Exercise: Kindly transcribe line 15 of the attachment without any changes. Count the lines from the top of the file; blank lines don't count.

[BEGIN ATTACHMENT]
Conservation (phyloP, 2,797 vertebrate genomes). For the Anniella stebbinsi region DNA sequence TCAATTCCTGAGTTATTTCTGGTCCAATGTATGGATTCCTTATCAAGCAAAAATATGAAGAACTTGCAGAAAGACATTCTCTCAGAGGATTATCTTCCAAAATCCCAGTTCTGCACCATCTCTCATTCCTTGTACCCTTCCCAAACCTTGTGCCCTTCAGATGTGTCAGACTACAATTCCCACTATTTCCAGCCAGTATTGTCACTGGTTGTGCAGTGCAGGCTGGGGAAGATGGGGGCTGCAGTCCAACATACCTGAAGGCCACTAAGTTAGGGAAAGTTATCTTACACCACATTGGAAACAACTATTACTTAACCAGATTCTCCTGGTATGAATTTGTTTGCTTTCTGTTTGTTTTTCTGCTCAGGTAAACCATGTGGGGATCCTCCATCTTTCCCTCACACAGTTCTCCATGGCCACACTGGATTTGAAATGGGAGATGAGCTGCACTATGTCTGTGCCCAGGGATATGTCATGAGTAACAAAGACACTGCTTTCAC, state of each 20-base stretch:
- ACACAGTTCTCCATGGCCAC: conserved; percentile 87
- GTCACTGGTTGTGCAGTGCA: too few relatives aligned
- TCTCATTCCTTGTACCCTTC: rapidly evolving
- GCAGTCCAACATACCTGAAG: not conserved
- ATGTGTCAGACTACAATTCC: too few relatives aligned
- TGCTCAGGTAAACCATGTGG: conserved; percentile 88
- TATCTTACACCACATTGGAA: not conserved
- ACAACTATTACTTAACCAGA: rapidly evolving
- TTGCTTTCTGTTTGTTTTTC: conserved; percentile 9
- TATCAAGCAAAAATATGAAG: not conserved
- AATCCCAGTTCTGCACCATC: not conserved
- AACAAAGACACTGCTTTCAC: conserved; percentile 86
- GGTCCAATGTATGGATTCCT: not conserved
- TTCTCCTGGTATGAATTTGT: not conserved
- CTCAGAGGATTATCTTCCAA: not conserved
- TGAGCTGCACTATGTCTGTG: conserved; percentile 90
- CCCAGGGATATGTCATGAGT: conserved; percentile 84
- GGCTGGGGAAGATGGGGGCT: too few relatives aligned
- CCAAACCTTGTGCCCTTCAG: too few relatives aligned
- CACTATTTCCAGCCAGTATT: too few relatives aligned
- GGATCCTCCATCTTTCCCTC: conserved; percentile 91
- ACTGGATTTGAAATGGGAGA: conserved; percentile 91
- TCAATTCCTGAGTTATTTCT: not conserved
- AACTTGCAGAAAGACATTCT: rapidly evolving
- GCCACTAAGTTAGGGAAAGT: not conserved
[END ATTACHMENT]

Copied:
- TTCTCCTGGTATGAATTTGT: not conserved